The natural process of aging affects the whole human body, including the eyes. It is not a coincidence that most everyone over the age of 40 wears eyeglasses or contact lenses. Fortunately, today's advances in the field of ophthalmology have made eyeglasses and contact lenses extremely functional. In addition, various surgery procedures have been developed to reduce patients' dependence on corrective eyewear and increase their visual acuity. Read on to learn about three common age-related eye conditions and their respective treatments.
Cataracts are an inevitable part of the aging process. Virtually every man and woman over the age of 60 suffers from some degree of cataracts. Cataracts form when the eye's natural lens becomes cloudy over time. There is no cure for cataracts, and the clouding process cannot be stopped or reversed. Instead, cataracts are treated by removing the clouded natural lenses and replacing them with artificial lenses known as intraocular lens implants (IOLs).
The most advanced IOLs, known as premium IOLs, are able not only to restore unobstructed vision but also correct vision errors. The IOLs can help the patient switch with ease between near and far objects (ReSTOR IOLs) or change focus over a variety of distances (Crystalens IOLs). Some IOLs also help correct astigmatism (Toric IOLs). After undergoing refractive cataract surgery with these premium IOLs, most patients experience a dramatic improvement in their vision, and many do not require eyeglasses for most daily tasks.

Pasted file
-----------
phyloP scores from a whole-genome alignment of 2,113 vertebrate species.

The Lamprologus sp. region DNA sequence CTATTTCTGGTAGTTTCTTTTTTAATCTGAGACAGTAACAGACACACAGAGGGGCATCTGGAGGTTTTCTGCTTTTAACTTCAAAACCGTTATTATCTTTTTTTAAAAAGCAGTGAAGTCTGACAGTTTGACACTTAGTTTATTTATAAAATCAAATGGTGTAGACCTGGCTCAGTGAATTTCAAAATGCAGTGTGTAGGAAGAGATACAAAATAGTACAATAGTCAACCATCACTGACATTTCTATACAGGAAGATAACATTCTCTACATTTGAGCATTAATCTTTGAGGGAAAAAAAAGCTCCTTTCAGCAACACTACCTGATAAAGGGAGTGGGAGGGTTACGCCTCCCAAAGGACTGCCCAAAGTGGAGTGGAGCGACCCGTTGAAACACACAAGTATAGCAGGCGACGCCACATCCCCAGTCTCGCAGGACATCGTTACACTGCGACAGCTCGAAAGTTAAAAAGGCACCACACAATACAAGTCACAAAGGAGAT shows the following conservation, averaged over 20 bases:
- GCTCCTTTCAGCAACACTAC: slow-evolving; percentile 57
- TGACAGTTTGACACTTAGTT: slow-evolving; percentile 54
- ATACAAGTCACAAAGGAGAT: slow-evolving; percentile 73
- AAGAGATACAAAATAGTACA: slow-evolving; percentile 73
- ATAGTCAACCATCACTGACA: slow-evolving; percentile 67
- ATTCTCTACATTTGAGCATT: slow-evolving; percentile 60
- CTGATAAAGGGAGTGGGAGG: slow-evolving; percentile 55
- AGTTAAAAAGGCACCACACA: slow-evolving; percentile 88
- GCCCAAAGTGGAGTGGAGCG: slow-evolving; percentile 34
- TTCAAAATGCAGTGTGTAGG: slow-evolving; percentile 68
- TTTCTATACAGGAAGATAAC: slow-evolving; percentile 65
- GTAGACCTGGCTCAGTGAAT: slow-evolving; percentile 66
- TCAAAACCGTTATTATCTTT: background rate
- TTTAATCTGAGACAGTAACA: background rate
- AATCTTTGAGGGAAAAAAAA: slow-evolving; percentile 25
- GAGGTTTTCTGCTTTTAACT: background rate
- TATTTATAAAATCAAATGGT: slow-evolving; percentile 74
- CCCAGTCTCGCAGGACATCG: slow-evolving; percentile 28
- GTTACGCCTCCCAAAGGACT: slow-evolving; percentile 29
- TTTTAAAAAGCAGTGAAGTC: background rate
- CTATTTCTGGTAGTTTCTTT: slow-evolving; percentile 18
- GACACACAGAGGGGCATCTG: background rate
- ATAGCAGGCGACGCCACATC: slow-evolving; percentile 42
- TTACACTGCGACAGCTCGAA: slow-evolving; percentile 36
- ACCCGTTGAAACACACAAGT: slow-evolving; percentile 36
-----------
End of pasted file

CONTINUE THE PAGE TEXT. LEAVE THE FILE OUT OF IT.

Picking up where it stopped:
Presbyopia is an eye condition whereby the eye's natural lens becomes hard and inflexible. As a result, the patient finds it difficult to focus on near objects, such as a newspaper, a book or a computer screen. Like cataracts, presbyopia is part of the natural aging process, and it cannot be stopped or reversed.
The main treatments of presbyopia are special presbyopia glasses and multifocal contact lenses. Patients with more advanced presbyopia sometimes opt for surgical treatments, such as monovision LASIK, PresbyLASIK or conductive keratoplasty (CK). The goal of these surgical procedures is to adjust the shape of the cornea to help the eye perceive near images with greater clarity and precision.
Everyone over 60 is at risk for glaucoma, a condition in which the pressure inside the eye becomes elevated. If the high pressure remains untreated for a prolonged period, it can lead to irreversible damage to the optic nerve, causing blindness. Because glaucoma does not produce any symptoms, vision changes or pain until it has reached an advanced stage, everyone over 60 should receive the glaucoma test at least once a year. The test takes less than one minute to perform, is completely painless, and can save you from complete blindness.
Treatments for glaucoma include eyedrops that lower the eye's intraocular pressure (IOP) as well as surgery to decrease the amount of intraocular fluid in the eye. Glaucoma surgery may be performed with or without the use of lasers.
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